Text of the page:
(It’s not just Game of Thrones that’s ending and creating this vacuum, either. In less than two weeks, right in the middle of the final season, Avengers: Endgame premieres and the Marvel Cinematic Universe as we know it will come to an end, too. Our biggest television and movie franchises of the last decade or so are both ending within about a month of each other. That’s going to be… weird. And I say that as someone who has not in the past been a diehard fan of comics or fantasy. I’m more of a John Wick/Better Call Saul person. But these have both been so huge, so galactically omnipresent, that even casual fans like me have been sucked into their gravitational field. And by June, they just won’t exist anymore. Like I said, weird.)
Please don’t mistake me, these last six weeks are going to be a lot. They’re going to be too much, I imagine. You’re probably, at some point (maybe even today!), going to get annoyed by it all. That’s understandable. The amount of coverage it’s going to get could get overwhelming. You might wake up one day, four weeks from now, and want to shout “I wish everyone would just shut up about Game of Thrones!” But if you find yourself in that position, try to take a breath and consider this: Every tweet, every article, every hypothesis about Game of Thrones is one that isn’t about politics. That has to count for something.
ITEM NUMBER TWO — This is now the best tweet
Here is a tweet by Jackée Harry, star of 227 and Sister, Sister and just a general national treasure. It is, without question, the greatest tweet I have ever seen, just nudging out the prior champion “Antonin Scalia retire bitch” by fellow national treasure Danny DeVito. The two of them should make a movie together. Or do a podcast. Or just hang out a bunch. I’ll take whatever I can get here.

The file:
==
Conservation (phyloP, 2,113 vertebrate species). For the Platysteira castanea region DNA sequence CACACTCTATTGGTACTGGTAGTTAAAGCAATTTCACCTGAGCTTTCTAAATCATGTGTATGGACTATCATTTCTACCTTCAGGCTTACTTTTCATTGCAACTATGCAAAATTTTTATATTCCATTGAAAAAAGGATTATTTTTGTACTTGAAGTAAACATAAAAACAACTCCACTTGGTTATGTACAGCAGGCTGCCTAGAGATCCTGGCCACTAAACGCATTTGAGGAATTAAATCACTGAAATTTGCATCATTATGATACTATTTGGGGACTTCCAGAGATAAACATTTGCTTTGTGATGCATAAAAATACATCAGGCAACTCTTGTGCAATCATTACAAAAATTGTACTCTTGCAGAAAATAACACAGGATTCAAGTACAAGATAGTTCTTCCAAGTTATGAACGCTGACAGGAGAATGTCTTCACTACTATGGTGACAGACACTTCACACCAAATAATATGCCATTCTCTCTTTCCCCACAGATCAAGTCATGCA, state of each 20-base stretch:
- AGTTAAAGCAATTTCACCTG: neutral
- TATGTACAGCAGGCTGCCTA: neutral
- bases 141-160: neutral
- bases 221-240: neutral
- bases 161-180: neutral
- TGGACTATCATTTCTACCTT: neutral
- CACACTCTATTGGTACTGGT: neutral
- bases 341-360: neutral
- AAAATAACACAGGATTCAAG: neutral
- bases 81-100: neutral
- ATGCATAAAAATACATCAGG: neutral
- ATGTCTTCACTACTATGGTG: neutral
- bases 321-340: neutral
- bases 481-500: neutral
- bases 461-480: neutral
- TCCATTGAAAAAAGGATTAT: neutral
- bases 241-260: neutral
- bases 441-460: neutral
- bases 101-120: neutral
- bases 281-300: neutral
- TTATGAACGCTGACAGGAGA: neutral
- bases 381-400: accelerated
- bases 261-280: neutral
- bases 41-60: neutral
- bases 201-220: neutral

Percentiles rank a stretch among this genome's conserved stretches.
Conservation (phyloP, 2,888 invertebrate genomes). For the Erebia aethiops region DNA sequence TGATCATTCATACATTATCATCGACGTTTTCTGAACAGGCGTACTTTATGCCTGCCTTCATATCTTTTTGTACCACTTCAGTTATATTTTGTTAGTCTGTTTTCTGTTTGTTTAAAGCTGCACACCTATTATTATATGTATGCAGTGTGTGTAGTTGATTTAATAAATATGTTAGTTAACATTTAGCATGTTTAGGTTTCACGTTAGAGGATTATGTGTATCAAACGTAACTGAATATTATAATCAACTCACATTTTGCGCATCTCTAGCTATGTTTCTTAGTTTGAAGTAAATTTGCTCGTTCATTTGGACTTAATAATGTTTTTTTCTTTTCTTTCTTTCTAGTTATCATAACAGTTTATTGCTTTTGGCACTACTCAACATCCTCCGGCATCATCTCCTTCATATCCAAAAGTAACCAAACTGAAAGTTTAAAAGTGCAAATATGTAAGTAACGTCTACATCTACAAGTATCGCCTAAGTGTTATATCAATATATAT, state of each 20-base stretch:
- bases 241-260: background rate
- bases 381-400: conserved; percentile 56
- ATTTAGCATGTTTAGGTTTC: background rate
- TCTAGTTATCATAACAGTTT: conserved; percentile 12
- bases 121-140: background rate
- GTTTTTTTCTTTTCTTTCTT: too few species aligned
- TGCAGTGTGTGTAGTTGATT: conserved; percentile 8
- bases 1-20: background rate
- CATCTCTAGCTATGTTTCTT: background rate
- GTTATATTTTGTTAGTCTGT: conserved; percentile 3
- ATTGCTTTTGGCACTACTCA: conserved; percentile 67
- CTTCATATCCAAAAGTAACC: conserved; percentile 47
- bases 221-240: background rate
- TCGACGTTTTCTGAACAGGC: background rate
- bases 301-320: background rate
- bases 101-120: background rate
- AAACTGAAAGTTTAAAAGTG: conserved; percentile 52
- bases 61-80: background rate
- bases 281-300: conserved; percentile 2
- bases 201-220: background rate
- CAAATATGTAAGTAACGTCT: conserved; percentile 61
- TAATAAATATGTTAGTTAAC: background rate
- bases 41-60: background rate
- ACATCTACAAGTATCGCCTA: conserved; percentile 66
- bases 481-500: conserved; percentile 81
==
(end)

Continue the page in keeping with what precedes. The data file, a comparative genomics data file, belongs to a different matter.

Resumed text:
In fact, the tweet is so great that I screencapped it instead of embedding it just in case Twitter vanishes tomorrow and we need visual evidence of its existence. (I will link to it, though.) It’s perfect from beginning to end, not a single word wasted or lacking. Read it out loud a few times. If you’re still on the fence, allow me to break this down piece by piece.
Eartha Kitt slapped the f%#! outta me!
Even if the tweet was just this sentence, even if this was her entire story in reply to the prompt in the tweet below it, it might be the best tweet I’ve ever seen. I would read anything, of any length, that started with “Eartha Kitt slapped the f%#! outta me!” Tweets, books, 1200-word introductions to recipes on the New York Times website, anything. You can go ahead and pop it into famous literary works for all I care. Would Moby Dick be a better book if it started with this sentence instead of “Call me Ishmael”? Maybe. Probably not. But would it be a more interesting book? I don’t think anyone can argue it wouldn’t.
It’s even better that she self-censored the cuss word, for reasons I can’t explain but believe with every fiber of my human form. We are off to a tremendous start.
She thought I was sleeping with her boyfriend..
Please note the dots after the word boyfriend. The dots are important. They imply something else is coming. And it is. Right now.
which I was
Perfect. God bless every one of us, the people who live in a time when this tweet first came into existence. We’ve been through a lot. We deserve this.
but I didn’t know he was taken.
A few notes in closing:
- Who is this man, this scallywag, this absolute cad, who was out here stepping out on Eartha Kitt with Jackée, and why hasn’t he written a book?
- I choose to believe this happened at some sort of fancy gala, just for the visual, just to picture the faces of the onlookers who watched Eartha Kitt “slap the f%#!” out of Jackée.